Replacement Of A Single Missing Tooth

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Unless bone support has been weakened by advanced periodontal disease, a single missing tooth can almost always be replaced by a three-unit FPD having one mesial and one distal abutment tooth. An exception is when the FPD is replacing a maxillary or mandibular canine. Under these circumstances, the small anterior abutment tooth needs to be splinted to the central incisor to prevent lateral drift of the FPD.

Cantilever Fixed Partial Dentures. FPDs in which only one side of the pontic is attached to a retainer are referred to as cantilevered. An example would be a lateral incisor pontic attached only to an extracoronal metal-ceramic retainer on a canine. Their use remains popular because some of the difficulties encountered in making a three-unit FPD are lessened. Also, many clinicians are reluctant to prepare an intact central incisor, preferring instead to use a cantilever.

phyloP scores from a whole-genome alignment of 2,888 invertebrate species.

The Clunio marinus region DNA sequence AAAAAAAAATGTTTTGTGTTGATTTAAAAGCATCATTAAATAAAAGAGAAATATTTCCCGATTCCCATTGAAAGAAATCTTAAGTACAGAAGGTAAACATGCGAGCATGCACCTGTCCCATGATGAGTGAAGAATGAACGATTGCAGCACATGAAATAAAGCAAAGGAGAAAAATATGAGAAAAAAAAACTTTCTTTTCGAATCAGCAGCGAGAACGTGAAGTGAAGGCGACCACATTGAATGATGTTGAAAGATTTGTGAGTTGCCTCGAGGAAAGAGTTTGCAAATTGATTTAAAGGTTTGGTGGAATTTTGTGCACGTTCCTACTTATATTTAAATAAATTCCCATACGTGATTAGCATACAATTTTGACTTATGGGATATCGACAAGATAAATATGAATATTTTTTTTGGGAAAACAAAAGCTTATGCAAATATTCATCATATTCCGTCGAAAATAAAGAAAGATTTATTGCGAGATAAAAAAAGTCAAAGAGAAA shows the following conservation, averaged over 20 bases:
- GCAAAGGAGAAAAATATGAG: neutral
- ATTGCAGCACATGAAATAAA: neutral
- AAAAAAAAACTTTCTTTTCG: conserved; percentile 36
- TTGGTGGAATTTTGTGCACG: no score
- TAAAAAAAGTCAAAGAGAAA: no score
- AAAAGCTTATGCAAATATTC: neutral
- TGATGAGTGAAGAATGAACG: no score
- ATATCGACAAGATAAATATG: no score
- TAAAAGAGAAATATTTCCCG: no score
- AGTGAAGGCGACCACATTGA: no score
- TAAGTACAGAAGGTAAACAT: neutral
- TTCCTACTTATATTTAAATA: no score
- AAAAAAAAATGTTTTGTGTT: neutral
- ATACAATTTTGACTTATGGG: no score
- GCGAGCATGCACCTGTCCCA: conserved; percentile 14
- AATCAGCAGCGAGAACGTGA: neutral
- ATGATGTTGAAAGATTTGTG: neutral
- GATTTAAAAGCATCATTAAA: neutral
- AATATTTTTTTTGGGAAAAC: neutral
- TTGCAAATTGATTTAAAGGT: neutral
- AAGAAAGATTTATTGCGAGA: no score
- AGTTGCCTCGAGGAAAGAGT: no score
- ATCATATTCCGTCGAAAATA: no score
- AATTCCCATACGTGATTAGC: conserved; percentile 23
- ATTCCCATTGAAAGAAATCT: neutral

However, the long-term prognosis of the single-abutment cantilever is poor.16 Forces are best tolerated by the periodontal supporting structures when directed in the long axes of the teeth.17 This is the case when a simple three-unit FPD is used. A cantilever will induce lateral forces on the supporting tissues, which may be harmful and lead to tipping,

Replace Lateral Incisor With Canine
Fig. 3-15. A to C, Congenitally missing lateral incisors replaced with two simple three-unit FPDs. D to F, This patient had a missing canine as well as two congenitally missing laterals. Here, there is a much greater restorative challenge than in A, requiring an eight-unit prosthesis.

rotation, or drifting of the abutment (Fig. 3-16). Laboratory analysis's" has confirmed the potential harmful nature of such fixed partial dentures. However, clinical experience with resin-retained FPDs has suggested that cantilever designs may be preferred, especially since readhesion after failure is greatly facilitated and often leads to predictable long-term success20 (see Chapter 26).

When multiple missing teeth are replaced, cantilever FPDs have considerable application (see p. 70). The harmful tipping forces are resisted by multiple abutment teeth, and movement of the abutments is unlikely. Cantilevers are also successfully used with implant-supported prostheses (see Chapter 13).